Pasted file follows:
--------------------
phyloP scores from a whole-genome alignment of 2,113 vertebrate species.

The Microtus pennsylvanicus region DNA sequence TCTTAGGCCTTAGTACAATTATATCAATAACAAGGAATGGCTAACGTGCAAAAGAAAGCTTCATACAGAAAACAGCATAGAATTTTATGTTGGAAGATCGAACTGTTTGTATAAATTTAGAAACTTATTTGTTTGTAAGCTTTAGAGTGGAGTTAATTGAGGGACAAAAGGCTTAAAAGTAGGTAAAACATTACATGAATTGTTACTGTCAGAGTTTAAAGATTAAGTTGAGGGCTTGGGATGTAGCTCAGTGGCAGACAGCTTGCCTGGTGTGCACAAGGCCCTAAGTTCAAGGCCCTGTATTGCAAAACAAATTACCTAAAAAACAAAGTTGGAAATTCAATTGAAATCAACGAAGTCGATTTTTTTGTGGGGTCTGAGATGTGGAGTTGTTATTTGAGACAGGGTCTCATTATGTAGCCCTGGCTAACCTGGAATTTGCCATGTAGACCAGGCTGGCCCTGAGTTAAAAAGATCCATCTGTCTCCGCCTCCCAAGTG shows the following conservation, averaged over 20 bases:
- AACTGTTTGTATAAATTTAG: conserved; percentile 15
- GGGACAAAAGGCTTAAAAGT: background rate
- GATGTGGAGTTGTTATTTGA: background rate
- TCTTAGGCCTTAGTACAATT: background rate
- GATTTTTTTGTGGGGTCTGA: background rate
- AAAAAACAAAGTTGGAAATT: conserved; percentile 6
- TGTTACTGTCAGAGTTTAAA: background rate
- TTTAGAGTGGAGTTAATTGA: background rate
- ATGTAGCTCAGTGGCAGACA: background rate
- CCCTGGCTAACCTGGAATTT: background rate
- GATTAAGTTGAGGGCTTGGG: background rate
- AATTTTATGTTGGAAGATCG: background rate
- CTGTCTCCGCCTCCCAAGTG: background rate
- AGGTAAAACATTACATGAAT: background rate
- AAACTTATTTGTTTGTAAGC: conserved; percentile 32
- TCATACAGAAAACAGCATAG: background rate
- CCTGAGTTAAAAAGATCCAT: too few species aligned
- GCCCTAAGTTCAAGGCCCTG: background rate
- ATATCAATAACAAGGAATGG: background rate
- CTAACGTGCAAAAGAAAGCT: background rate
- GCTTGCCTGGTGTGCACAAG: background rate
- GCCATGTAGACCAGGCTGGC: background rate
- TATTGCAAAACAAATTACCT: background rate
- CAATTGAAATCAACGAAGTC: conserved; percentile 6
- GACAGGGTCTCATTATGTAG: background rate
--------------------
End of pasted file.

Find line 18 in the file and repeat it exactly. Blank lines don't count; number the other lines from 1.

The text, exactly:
- TCATACAGAAAACAGCATAG: background rate